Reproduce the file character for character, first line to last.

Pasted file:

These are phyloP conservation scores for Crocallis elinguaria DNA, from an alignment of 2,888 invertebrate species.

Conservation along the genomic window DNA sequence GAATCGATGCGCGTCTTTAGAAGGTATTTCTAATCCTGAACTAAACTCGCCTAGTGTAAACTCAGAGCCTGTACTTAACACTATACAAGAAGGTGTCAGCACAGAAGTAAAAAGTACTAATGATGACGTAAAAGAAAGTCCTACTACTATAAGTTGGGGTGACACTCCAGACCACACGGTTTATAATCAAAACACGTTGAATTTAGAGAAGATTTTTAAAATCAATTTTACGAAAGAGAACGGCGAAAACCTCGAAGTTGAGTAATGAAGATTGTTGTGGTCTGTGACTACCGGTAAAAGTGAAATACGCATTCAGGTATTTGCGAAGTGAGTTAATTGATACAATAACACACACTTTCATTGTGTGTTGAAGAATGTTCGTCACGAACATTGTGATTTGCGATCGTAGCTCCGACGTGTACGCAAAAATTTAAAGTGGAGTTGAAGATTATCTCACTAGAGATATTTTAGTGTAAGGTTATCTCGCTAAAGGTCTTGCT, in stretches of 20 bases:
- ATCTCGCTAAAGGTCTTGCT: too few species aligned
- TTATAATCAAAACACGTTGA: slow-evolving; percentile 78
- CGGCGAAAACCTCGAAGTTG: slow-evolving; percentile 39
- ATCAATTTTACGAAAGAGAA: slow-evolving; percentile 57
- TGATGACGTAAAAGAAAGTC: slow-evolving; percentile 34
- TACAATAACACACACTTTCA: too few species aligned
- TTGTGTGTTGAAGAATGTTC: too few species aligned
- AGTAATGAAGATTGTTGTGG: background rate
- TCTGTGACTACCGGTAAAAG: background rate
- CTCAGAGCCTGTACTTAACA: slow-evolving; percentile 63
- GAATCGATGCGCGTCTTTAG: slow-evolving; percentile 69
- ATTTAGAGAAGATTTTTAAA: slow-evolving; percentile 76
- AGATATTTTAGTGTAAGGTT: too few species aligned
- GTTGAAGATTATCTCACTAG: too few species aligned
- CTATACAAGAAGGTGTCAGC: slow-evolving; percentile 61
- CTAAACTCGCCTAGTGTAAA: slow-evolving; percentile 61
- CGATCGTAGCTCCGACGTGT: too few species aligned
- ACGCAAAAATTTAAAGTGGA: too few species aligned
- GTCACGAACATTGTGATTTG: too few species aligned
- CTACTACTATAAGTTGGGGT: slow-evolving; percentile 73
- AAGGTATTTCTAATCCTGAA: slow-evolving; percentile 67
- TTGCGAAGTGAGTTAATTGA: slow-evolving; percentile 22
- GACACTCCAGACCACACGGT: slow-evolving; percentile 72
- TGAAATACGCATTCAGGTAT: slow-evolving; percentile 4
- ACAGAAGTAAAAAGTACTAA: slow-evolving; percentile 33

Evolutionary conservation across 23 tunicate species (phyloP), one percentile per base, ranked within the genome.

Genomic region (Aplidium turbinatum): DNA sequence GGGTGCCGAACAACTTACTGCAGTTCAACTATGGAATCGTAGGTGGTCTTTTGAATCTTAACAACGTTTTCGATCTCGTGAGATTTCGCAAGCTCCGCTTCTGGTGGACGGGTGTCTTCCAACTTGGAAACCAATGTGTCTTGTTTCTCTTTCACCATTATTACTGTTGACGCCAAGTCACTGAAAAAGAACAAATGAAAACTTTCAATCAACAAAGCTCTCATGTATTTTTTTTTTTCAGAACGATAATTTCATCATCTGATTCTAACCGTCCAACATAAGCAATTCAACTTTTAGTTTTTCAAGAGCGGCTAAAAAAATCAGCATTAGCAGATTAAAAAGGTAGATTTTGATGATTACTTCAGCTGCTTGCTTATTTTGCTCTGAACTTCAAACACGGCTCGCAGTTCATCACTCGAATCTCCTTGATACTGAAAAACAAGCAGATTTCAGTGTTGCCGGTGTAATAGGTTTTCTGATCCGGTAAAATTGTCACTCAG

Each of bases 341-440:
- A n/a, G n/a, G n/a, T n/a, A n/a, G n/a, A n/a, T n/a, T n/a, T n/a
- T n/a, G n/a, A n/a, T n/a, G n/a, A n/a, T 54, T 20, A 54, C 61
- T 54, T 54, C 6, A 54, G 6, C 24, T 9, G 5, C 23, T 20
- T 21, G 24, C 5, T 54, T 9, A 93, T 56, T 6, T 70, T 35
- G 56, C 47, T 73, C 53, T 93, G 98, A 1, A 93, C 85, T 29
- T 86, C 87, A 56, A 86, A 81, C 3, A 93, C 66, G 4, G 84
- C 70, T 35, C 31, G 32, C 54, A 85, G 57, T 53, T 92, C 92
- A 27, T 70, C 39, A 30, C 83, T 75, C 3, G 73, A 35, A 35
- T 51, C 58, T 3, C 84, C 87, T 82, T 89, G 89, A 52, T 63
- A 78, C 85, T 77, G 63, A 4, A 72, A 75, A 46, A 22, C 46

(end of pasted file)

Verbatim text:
These are phyloP conservation scores for Crocallis elinguaria DNA, from an alignment of 2,888 invertebrate species.

Conservation along the genomic window DNA sequence GAATCGATGCGCGTCTTTAGAAGGTATTTCTAATCCTGAACTAAACTCGCCTAGTGTAAACTCAGAGCCTGTACTTAACACTATACAAGAAGGTGTCAGCACAGAAGTAAAAAGTACTAATGATGACGTAAAAGAAAGTCCTACTACTATAAGTTGGGGTGACACTCCAGACCACACGGTTTATAATCAAAACACGTTGAATTTAGAGAAGATTTTTAAAATCAATTTTACGAAAGAGAACGGCGAAAACCTCGAAGTTGAGTAATGAAGATTGTTGTGGTCTGTGACTACCGGTAAAAGTGAAATACGCATTCAGGTATTTGCGAAGTGAGTTAATTGATACAATAACACACACTTTCATTGTGTGTTGAAGAATGTTCGTCACGAACATTGTGATTTGCGATCGTAGCTCCGACGTGTACGCAAAAATTTAAAGTGGAGTTGAAGATTATCTCACTAGAGATATTTTAGTGTAAGGTTATCTCGCTAAAGGTCTTGCT, in stretches of 20 bases:
- ATCTCGCTAAAGGTCTTGCT: too few species aligned
- TTATAATCAAAACACGTTGA: slow-evolving; percentile 78
- CGGCGAAAACCTCGAAGTTG: slow-evolving; percentile 39
- ATCAATTTTACGAAAGAGAA: slow-evolving; percentile 57
- TGATGACGTAAAAGAAAGTC: slow-evolving; percentile 34
- TACAATAACACACACTTTCA: too few species aligned
- TTGTGTGTTGAAGAATGTTC: too few species aligned
- AGTAATGAAGATTGTTGTGG: background rate
- TCTGTGACTACCGGTAAAAG: background rate
- CTCAGAGCCTGTACTTAACA: slow-evolving; percentile 63
- GAATCGATGCGCGTCTTTAG: slow-evolving; percentile 69
- ATTTAGAGAAGATTTTTAAA: slow-evolving; percentile 76
- AGATATTTTAGTGTAAGGTT: too few species aligned
- GTTGAAGATTATCTCACTAG: too few species aligned
- CTATACAAGAAGGTGTCAGC: slow-evolving; percentile 61
- CTAAACTCGCCTAGTGTAAA: slow-evolving; percentile 61
- CGATCGTAGCTCCGACGTGT: too few species aligned
- ACGCAAAAATTTAAAGTGGA: too few species aligned
- GTCACGAACATTGTGATTTG: too few species aligned
- CTACTACTATAAGTTGGGGT: slow-evolving; percentile 73
- AAGGTATTTCTAATCCTGAA: slow-evolving; percentile 67
- TTGCGAAGTGAGTTAATTGA: slow-evolving; percentile 22
- GACACTCCAGACCACACGGT: slow-evolving; percentile 72
- TGAAATACGCATTCAGGTAT: slow-evolving; percentile 4
- ACAGAAGTAAAAAGTACTAA: slow-evolving; percentile 33

Evolutionary conservation across 23 tunicate species (phyloP), one percentile per base, ranked within the genome.

Genomic region (Aplidium turbinatum): DNA sequence GGGTGCCGAACAACTTACTGCAGTTCAACTATGGAATCGTAGGTGGTCTTTTGAATCTTAACAACGTTTTCGATCTCGTGAGATTTCGCAAGCTCCGCTTCTGGTGGACGGGTGTCTTCCAACTTGGAAACCAATGTGTCTTGTTTCTCTTTCACCATTATTACTGTTGACGCCAAGTCACTGAAAAAGAACAAATGAAAACTTTCAATCAACAAAGCTCTCATGTATTTTTTTTTTTCAGAACGATAATTTCATCATCTGATTCTAACCGTCCAACATAAGCAATTCAACTTTTAGTTTTTCAAGAGCGGCTAAAAAAATCAGCATTAGCAGATTAAAAAGGTAGATTTTGATGATTACTTCAGCTGCTTGCTTATTTTGCTCTGAACTTCAAACACGGCTCGCAGTTCATCACTCGAATCTCCTTGATACTGAAAAACAAGCAGATTTCAGTGTTGCCGGTGTAATAGGTTTTCTGATCCGGTAAAATTGTCACTCAG

Each of bases 341-440:
- A n/a, G n/a, G n/a, T n/a, A n/a, G n/a, A n/a, T n/a, T n/a, T n/a
- T n/a, G n/a, A n/a, T n/a, G n/a, A n/a, T 54, T 20, A 54, C 61
- T 54, T 54, C 6, A 54, G 6, C 24, T 9, G 5, C 23, T 20
- T 21, G 24, C 5, T 54, T 9, A 93, T 56, T 6, T 70, T 35
- G 56, C 47, T 73, C 53, T 93, G 98, A 1, A 93, C 85, T 29
- T 86, C 87, A 56, A 86, A 81, C 3, A 93, C 66, G 4, G 84
- C 70, T 35, C 31, G 32, C 54, A 85, G 57, T 53, T 92, C 92
- A 27, T 70, C 39, A 30, C 83, T 75, C 3, G 73, A 35, A 35
- T 51, C 58, T 3, C 84, C 87, T 82, T 89, G 89, A 52, T 63
- A 78, C 85, T 77, G 63, A 4, A 72, A 75, A 46, A 22, C 46